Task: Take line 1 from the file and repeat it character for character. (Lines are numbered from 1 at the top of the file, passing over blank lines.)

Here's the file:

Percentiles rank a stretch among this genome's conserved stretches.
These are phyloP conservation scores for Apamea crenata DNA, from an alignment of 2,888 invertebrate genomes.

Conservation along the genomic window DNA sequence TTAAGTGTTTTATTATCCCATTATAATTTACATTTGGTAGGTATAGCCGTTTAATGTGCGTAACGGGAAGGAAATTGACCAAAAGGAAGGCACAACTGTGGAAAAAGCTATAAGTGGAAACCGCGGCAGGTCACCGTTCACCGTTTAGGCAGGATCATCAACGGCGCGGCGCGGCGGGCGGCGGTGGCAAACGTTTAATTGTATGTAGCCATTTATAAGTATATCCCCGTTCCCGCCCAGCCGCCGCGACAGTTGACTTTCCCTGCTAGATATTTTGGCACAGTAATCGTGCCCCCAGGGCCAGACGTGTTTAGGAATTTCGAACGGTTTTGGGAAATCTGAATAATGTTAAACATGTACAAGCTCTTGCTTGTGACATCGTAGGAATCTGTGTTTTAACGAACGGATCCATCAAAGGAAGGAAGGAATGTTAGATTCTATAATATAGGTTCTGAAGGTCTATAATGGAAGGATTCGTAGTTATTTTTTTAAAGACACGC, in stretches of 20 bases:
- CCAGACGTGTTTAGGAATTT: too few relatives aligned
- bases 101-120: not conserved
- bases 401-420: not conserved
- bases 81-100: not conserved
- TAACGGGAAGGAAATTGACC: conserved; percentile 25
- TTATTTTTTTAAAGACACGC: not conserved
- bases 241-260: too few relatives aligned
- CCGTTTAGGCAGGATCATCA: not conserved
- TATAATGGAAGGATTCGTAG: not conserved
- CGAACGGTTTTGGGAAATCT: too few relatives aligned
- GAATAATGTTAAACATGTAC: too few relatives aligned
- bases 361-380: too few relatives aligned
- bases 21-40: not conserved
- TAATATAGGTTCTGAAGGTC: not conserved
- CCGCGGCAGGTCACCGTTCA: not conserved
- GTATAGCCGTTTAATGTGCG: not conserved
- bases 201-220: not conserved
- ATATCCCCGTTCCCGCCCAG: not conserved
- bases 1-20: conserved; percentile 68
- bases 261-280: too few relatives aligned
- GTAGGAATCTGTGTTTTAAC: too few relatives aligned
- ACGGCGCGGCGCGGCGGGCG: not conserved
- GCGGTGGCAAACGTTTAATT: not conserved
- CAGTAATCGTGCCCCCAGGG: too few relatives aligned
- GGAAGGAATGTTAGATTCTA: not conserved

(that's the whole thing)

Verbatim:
Percentiles rank a stretch among this genome's conserved stretches.